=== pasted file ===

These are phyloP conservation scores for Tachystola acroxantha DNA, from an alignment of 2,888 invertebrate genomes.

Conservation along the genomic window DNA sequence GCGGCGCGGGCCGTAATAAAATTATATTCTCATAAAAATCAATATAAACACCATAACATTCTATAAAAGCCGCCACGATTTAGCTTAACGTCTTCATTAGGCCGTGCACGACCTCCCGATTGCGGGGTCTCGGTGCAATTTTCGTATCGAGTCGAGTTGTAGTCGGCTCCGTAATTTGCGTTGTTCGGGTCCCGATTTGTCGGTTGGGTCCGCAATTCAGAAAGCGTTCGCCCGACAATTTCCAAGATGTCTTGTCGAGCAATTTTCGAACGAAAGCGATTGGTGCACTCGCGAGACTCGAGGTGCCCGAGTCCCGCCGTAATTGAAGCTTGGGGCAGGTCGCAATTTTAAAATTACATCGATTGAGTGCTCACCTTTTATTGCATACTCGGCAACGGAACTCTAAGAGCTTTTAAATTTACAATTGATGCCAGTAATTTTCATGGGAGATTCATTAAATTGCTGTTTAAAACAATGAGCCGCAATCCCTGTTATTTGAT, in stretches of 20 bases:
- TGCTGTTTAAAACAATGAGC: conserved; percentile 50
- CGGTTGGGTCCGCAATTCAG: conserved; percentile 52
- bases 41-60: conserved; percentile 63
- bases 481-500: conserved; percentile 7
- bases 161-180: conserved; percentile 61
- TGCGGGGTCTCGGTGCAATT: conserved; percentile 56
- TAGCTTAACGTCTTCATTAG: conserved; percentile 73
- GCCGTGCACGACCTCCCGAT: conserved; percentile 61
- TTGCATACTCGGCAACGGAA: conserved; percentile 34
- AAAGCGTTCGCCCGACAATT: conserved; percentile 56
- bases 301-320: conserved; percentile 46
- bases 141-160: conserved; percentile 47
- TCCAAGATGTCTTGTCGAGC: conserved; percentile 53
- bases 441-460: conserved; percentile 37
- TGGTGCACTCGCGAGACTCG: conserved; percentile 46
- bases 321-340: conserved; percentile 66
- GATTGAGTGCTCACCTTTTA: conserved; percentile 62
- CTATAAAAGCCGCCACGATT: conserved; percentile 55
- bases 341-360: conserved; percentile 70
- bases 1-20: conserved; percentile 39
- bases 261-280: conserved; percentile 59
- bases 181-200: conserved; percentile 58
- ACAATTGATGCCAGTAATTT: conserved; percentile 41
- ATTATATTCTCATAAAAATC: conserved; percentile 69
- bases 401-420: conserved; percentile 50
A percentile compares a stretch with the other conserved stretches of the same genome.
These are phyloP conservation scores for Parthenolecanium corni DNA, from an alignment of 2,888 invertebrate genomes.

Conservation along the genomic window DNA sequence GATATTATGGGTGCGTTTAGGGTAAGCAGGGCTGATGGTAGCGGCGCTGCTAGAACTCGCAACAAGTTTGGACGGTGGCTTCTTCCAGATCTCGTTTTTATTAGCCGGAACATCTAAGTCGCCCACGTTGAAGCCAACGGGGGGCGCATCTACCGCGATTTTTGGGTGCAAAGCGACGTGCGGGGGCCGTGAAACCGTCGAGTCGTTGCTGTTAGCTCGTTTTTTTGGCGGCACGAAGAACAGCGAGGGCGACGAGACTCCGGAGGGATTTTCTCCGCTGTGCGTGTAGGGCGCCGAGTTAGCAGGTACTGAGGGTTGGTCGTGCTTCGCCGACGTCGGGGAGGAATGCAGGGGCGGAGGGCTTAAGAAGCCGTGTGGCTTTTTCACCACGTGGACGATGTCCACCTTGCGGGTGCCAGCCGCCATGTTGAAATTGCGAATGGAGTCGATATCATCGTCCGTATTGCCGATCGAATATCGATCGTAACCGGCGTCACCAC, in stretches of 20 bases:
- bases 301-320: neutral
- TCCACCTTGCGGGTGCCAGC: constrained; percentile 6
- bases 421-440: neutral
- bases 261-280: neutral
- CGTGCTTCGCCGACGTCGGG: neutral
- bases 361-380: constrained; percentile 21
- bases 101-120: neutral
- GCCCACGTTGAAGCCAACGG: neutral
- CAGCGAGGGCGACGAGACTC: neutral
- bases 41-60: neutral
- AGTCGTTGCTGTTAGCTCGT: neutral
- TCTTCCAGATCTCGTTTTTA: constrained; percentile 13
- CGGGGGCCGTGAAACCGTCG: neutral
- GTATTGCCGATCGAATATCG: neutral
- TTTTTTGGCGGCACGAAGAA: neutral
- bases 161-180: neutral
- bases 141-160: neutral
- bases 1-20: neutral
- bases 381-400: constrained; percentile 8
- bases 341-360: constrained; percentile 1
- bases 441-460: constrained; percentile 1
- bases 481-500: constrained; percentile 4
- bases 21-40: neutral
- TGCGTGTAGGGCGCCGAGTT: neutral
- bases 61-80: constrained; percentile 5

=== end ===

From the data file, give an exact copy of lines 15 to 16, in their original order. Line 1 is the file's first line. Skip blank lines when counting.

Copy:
- TCCAAGATGTCTTGTCGAGC: conserved; percentile 53
- bases 441-460: conserved; percentile 37